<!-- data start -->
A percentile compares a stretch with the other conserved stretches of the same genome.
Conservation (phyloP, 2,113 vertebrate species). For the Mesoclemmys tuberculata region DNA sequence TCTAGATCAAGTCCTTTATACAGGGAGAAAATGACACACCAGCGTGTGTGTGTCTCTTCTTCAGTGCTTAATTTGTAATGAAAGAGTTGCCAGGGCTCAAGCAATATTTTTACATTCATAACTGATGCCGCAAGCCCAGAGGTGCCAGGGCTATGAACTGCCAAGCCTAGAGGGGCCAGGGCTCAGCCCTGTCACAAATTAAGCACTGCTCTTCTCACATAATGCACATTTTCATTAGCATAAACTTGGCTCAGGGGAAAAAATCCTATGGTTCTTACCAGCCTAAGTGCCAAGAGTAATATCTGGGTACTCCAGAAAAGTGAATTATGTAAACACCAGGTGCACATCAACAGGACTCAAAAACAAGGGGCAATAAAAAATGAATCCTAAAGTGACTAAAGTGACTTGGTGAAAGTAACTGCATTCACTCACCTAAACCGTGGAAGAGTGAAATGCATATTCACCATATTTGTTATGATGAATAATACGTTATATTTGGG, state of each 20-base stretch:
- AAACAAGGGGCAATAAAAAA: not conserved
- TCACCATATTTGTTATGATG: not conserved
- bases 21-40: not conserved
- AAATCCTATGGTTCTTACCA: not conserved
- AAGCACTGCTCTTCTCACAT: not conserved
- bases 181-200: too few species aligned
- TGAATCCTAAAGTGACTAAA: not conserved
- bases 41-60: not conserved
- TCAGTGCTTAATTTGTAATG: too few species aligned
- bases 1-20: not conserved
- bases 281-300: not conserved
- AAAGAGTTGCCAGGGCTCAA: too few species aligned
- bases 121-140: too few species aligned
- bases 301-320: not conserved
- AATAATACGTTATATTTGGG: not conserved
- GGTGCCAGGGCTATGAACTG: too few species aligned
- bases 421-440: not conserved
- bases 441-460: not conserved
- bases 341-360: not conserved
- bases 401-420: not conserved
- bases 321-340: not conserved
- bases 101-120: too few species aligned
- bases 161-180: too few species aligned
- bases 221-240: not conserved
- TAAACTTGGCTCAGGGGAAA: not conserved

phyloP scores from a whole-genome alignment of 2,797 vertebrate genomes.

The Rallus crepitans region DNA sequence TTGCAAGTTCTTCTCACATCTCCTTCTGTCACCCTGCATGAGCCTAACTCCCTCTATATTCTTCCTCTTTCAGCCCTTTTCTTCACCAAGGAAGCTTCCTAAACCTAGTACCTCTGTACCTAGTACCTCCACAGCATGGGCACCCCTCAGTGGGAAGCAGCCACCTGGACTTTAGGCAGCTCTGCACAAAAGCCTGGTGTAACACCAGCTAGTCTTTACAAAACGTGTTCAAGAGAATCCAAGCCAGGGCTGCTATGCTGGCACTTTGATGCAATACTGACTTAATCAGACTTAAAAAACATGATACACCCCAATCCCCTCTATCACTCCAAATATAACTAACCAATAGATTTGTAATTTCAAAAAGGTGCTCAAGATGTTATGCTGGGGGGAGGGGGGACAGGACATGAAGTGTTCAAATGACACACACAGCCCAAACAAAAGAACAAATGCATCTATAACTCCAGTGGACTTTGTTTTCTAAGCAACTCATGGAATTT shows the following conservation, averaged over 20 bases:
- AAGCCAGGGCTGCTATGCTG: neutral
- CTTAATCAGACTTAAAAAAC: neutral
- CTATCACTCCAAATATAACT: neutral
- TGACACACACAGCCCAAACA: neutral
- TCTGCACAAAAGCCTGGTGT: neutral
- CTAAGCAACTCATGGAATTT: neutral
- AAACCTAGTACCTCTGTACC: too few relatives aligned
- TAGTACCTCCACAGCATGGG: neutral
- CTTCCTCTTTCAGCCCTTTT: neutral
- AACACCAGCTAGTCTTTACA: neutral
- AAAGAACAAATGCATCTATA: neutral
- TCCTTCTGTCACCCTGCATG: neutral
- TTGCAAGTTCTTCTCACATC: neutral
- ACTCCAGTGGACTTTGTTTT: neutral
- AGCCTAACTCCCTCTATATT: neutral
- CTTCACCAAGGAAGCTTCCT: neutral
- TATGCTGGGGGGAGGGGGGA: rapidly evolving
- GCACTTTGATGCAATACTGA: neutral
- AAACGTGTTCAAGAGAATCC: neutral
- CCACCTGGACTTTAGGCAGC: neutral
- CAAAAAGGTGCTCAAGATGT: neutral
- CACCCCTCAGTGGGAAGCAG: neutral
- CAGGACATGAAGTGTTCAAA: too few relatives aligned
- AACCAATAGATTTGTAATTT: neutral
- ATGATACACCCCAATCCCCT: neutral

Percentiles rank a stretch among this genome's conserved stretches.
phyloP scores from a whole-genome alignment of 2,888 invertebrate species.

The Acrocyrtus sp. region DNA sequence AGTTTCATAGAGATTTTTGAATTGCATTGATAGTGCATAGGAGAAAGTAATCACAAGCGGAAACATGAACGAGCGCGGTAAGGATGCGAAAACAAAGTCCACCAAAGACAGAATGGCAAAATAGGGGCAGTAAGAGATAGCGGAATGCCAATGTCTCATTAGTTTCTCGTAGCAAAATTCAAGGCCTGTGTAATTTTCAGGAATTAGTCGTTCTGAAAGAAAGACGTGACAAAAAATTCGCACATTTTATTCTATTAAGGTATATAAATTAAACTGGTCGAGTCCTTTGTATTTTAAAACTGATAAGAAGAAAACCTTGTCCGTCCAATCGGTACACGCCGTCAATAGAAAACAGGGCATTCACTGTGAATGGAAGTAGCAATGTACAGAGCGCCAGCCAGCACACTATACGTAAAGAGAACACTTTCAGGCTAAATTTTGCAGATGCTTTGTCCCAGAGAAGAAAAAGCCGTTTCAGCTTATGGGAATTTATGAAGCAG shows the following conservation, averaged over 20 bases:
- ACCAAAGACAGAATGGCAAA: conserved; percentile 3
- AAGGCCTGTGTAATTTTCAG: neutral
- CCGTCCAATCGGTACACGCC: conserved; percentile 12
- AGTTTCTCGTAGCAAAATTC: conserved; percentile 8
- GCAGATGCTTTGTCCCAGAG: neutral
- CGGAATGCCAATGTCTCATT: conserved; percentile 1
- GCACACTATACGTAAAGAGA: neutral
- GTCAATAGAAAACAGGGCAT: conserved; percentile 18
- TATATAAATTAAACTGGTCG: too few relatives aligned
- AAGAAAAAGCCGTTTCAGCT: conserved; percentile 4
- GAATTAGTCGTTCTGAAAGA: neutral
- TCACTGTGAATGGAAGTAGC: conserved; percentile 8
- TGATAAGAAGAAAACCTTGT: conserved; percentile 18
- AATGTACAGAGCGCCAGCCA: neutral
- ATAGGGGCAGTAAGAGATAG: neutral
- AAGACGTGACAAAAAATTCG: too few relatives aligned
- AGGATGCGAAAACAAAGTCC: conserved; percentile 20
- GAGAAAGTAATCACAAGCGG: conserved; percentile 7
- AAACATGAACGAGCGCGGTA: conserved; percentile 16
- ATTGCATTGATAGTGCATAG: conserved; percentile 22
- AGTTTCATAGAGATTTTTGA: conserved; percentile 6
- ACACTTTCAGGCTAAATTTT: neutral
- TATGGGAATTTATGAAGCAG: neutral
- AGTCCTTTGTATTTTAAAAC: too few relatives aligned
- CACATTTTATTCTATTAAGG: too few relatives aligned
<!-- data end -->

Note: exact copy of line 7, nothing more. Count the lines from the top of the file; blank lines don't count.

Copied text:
- AAGCACTGCTCTTCTCACAT: not conserved